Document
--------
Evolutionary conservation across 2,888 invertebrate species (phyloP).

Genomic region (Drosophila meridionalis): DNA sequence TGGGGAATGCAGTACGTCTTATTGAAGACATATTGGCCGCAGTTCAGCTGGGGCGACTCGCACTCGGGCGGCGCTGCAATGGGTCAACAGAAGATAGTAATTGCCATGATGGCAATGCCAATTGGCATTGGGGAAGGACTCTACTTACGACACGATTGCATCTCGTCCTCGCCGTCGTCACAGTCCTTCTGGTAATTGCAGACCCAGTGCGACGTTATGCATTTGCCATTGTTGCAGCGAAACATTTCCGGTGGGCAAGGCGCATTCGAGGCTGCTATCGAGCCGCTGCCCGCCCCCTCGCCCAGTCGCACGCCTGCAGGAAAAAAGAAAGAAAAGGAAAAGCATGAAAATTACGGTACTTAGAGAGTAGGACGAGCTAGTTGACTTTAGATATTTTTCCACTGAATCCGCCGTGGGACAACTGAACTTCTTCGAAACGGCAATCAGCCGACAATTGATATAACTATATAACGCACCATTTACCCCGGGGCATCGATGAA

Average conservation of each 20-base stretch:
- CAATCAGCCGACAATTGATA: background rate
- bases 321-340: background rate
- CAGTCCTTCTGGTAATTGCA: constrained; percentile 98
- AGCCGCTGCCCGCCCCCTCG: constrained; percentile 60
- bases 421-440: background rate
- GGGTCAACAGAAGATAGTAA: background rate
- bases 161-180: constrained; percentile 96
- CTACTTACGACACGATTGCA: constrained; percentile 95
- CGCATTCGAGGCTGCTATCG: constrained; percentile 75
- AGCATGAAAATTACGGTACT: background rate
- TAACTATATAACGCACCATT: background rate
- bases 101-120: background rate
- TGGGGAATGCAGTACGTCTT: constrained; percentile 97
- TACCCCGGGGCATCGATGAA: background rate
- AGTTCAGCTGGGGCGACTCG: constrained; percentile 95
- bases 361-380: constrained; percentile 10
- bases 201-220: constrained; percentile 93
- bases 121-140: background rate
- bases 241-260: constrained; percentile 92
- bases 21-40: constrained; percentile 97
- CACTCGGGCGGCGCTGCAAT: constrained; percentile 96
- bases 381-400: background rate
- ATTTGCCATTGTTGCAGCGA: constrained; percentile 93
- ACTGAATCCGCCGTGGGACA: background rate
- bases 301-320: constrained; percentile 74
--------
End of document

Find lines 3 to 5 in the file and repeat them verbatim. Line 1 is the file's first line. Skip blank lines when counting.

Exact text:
Average conservation of each 20-base stretch:
- CAATCAGCCGACAATTGATA: background rate
- bases 321-340: background rate